A New Addition to the Family Blog from Elissa & Debi

A New Addition to the Family Blog

Excited.. nervous.. happy.. scared.. grateful…jealous? These are all emotions that may be going through your child’s head when they hear another baby is on the way.

Children, especially first born, will most likely at some point during the pregnancy or after the birth, have a difficult time adjusting to all the changes that take place within a family when a new addition arrives.

    Each child depending on temperament, age and gender will respond differently to the new baby. In general, preschool aged children will understand better what’s happening, compared to a toddler or infant. Most likely preschool aged children have seen other pregnant women, or small babies and have a sense of the pregnancy process. Now this doesn’t mean they won’t have a difficult time with the adjustment, it just means that if you chose, you will be able to talk with your child and involve them more in the pregnancy and birthing process. Once the baby is born, the most common reaction amongst preschoolers is regression. Children may want to start using a bottle or a baby seat again. If potty trained, they may have more accidents and possibly even ask for a diaper. This is normal, just continue to support, love and include them during this adjustment period.

    There are two completely different times during this process. First comes the pregnancy. This is the time to prepare your child for the new baby. Second, the birth and after, which completely changes their life as they now know it!. Helping your child adjust to the changes in the home or less time with Mom are just a few of the issues that may arise. As always, these are thoughts and ideas that we have found many families have had success using, but adapting and doing what you feel is best for your family is most important.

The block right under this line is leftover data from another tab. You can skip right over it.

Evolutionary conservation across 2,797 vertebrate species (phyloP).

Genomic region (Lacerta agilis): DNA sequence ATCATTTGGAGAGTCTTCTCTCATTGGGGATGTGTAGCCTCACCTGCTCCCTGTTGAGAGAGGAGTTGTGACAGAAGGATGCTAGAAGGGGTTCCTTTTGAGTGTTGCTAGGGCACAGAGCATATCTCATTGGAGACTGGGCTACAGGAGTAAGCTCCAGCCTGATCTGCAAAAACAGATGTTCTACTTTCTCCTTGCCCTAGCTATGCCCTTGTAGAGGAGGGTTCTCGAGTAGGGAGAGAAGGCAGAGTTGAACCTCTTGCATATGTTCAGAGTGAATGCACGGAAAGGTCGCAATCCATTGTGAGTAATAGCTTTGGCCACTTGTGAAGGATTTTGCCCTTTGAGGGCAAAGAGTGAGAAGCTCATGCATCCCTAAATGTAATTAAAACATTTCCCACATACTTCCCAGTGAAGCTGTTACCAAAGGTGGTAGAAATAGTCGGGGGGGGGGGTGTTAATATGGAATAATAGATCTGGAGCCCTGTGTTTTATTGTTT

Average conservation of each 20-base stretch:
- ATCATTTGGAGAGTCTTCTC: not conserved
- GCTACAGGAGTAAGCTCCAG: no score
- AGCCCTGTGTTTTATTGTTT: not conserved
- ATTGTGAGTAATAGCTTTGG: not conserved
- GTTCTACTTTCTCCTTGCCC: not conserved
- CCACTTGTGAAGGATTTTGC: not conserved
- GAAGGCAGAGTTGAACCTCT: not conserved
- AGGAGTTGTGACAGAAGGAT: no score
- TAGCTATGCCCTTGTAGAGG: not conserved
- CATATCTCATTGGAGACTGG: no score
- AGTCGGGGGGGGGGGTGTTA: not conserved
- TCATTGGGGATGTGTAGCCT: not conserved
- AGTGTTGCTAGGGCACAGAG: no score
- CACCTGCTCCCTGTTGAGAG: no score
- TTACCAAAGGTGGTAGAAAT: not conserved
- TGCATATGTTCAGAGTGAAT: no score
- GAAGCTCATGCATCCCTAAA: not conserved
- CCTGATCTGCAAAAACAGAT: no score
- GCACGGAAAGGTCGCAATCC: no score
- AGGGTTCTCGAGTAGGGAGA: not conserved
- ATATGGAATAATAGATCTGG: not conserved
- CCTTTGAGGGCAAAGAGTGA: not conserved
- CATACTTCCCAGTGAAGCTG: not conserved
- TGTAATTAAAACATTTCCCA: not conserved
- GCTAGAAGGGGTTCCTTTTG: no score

Pregnancy and Preparing You Child for New Baby;

  1. Decide on a time to tell your child the news- make sure they hear the news from you, and not someone else. Make this a special time, maybe give them a book (see #5) and give them the time they need to process, by answering their questions.

  2. Allow them to be part of the process- bring them to a doctors appointment, encourage them to talk to the baby or tell a story while in the womb. Make a tee shirt or bib for the baby, or pick out the baby’s first outfit.

  3. Show them their baby book- showing them pictures, outfits or any memories you have saved from their newborn/baby stage will help them understand how “growth” and change takes place. Explain that at first their baby brother or sister won’t be able to do much, but they will grow up quickly just like they did!

  4. Sign them up for a sibling preparation class- most hospitals offer this and many are actually quite fun! Check with your doctor or local hospital for further information.

  5. Read books- there are lots of books out there that will help prepare a preschooler. “I’m a Big Brother” or “I’m a Big Sister” by Joanna Cole is a great place to start. Visit your library for more titles.